INDIANAPOLIS (AP) — Inmates at a western Indiana prison are trained to give end-of-life care for their cellmates through a hospice program as a way to help deal with an aging prison population.
The program at the Wabash Valley Correctional Institute in Carlisle, 35 miles south of Terre Haute, was the idea of a prisoner who had watched his friend die of lung cancer in 2009 without a single outside visitor. Inmate volunteers have cared for 50 convicts in their final days over the past three years, The Indianapolis Star reports (http://indy.st/15Jv25p).
"They forge some pretty close relationships with their patients," Marla Gadberry, health services coordinator at Wabash Valley. "And when the patient passes on, there can be a quite a bit of grief."
Volunteers receive 40 hours when they sign up for the program and an hour a month of on-the-job training. An aging inmate population is a nationwide problem. A 2012 American Civil Liberties Union report estimates about 246,000 of the nation's 3 million inmates are age 50 or older. In Indiana, 13.5 percent of state and federal inmates are older than 50, according to the report.
"The population behind bars mirrors that in society, so our aging population is growing," Pat Nolan, a spokesman for Corizon, a Tennessee-based company that has a $100 million a year contract with Indiana Department of Correction to runs its health services, said in a prepared statement. "We focus on the overall health needs of each patient, whatever their age, while they are in our care."
He said Corizon does not keep track of the difference in costs among different age groups in Indiana's prisons. The ACLU study and another by the National Institute of Corrections says it costs between two and three times as much to care for a prisoner over age 50 than it does other prisoners.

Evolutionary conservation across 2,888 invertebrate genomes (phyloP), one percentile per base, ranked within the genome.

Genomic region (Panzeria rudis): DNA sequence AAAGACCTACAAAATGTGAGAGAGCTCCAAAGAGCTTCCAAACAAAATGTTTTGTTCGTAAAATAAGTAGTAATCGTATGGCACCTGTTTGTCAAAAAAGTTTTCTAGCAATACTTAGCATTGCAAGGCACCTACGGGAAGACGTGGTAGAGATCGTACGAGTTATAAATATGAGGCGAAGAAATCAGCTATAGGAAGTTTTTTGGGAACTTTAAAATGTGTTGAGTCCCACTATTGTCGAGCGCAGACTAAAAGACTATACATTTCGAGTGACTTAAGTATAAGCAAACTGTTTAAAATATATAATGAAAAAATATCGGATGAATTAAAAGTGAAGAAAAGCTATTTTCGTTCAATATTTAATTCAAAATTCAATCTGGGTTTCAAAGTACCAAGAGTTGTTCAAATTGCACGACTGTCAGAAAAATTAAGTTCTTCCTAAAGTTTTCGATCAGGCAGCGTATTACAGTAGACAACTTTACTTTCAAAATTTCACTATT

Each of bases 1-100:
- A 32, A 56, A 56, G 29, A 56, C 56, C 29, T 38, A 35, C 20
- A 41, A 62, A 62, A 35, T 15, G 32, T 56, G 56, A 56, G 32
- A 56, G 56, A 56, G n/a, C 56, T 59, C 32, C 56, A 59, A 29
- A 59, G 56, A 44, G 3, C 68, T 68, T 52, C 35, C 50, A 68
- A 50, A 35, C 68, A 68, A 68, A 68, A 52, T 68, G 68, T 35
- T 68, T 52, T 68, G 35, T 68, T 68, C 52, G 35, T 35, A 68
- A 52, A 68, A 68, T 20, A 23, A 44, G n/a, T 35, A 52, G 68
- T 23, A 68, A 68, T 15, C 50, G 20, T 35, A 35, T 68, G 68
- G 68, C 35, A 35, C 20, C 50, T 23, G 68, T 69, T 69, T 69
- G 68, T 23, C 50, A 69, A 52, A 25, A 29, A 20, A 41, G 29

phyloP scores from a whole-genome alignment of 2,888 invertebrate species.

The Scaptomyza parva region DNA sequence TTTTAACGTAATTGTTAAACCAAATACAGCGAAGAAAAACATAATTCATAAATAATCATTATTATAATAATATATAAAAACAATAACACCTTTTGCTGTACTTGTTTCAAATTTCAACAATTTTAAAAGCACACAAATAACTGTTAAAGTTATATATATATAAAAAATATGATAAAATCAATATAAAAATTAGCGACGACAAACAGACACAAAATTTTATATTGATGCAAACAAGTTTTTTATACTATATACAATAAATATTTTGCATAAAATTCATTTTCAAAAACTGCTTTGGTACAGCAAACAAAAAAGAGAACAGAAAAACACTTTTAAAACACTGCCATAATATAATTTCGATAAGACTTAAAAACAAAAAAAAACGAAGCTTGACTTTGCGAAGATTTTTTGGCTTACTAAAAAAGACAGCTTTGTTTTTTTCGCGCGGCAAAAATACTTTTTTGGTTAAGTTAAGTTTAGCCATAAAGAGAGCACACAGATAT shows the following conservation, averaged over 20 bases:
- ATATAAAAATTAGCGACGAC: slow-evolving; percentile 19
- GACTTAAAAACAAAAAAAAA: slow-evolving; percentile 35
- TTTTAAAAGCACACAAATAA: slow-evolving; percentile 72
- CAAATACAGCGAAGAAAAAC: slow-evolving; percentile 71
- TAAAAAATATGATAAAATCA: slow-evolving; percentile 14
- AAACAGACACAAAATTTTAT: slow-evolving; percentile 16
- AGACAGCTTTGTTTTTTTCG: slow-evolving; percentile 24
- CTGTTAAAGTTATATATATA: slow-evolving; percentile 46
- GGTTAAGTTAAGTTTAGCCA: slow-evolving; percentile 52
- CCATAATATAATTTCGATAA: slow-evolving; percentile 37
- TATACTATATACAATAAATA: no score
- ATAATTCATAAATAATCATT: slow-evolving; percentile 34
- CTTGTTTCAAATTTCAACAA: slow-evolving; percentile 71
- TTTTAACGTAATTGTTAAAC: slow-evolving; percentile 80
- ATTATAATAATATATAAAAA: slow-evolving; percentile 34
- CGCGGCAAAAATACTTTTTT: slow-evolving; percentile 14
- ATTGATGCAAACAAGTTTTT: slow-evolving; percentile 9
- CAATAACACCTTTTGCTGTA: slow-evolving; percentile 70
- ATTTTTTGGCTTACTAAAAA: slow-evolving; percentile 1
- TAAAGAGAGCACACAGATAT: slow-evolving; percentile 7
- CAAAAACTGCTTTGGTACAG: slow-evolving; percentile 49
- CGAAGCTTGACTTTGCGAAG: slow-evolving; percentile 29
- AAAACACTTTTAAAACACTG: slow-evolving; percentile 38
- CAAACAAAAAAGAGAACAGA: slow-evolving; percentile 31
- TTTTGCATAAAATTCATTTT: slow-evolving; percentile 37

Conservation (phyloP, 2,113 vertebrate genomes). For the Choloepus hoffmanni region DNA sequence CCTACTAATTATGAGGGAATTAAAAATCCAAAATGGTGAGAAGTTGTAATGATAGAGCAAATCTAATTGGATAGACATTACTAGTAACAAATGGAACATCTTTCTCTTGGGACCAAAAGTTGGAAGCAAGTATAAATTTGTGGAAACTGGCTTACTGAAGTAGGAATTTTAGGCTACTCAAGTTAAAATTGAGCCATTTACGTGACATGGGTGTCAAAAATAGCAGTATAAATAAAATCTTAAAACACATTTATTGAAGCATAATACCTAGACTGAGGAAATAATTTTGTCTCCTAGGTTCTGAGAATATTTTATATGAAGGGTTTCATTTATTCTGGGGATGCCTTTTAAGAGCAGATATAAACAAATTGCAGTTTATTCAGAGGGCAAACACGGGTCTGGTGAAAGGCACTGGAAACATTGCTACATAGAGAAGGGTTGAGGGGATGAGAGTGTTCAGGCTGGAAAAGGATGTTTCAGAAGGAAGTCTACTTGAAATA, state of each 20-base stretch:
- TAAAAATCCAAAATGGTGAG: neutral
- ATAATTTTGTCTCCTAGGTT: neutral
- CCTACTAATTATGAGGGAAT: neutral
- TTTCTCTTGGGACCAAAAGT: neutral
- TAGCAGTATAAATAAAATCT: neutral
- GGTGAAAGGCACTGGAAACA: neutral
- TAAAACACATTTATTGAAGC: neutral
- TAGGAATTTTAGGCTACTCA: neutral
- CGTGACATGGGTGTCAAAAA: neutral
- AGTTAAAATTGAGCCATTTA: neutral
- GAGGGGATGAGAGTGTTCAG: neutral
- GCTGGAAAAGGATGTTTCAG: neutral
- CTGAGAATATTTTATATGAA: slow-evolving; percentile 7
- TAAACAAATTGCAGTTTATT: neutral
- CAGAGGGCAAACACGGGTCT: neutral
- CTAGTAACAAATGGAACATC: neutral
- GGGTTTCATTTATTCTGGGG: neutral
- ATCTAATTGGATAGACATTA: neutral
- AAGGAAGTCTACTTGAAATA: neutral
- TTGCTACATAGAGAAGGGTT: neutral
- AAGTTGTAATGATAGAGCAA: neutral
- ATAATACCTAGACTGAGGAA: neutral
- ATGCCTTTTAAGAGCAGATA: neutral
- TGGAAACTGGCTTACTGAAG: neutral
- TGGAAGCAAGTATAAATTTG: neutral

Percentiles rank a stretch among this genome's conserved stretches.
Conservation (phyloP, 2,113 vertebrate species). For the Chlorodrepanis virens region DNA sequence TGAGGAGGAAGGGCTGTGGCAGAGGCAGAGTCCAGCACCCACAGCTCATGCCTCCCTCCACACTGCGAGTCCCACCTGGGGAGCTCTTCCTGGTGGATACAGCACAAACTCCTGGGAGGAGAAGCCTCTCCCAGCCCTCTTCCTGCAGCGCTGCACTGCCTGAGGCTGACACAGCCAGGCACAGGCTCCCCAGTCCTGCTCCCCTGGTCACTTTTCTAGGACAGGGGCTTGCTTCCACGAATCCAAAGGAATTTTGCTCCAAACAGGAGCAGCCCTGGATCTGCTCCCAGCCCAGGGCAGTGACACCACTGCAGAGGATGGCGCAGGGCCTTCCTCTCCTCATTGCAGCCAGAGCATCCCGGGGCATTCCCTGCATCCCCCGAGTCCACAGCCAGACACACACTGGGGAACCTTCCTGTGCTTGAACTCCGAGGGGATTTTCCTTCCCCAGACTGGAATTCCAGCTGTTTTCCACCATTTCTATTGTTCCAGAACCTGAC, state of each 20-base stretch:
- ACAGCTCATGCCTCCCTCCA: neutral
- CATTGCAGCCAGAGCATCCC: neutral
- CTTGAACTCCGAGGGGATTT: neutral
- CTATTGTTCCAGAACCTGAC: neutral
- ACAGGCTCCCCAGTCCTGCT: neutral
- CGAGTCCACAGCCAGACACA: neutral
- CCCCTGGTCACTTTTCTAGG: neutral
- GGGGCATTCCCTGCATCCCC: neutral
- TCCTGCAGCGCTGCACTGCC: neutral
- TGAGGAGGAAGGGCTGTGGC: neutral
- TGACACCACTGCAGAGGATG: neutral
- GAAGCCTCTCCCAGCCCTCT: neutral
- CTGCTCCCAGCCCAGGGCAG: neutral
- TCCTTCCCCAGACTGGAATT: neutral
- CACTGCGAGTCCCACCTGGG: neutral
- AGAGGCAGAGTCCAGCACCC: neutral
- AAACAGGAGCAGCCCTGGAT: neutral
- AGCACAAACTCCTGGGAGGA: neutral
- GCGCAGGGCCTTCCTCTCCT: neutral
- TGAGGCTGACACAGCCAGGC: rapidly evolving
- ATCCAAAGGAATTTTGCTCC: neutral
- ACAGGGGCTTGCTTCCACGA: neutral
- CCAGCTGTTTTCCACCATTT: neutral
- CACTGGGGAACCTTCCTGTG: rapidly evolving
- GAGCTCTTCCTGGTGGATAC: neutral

Some people are trying to persuade states to release the sickest of prisoners because it's not just compassionate, but it would save taxpayer money. Twenty-seven states allow such early releases. In Indiana, the governor must approve early compassionate releases, but few are granted.
The Department of Correction in Indiana moves the oldest or sickest inmates from rural prisons to others that are closer to big hospitals or better equipped to handle them. For example, the New Castle Correctional Institute, which houses half of the state's 10 oldest prisoners, has an assisted-living wing.
The hospice ward at Wabash Valley houses up to 10 inmates, and 12 inmates are trained and screened to serve as their "companions," Gadberry said. Most inmates find the job fulfilling, and there is a waiting list to get a job, she said.
Bryon Bradley, 43, who shot his wife, Nancy Bradley, 39, in January 2009 in front of her 16-year-old son, is one of those providing care. Bradley says guilt and redemption is what motivated him to become a caregiver.
"I struggle with my past every day," Bradley said. "I can't forgive myself for the things I've done."
Bradley handles catheter bags, old bandages, discarded needles and assists the nurses any way he can. He said he gets satisfaction out of being kind to others, saying at the end of his life "that might count for something."
Information from: The Indianapolis Star, http://www.indystar.com
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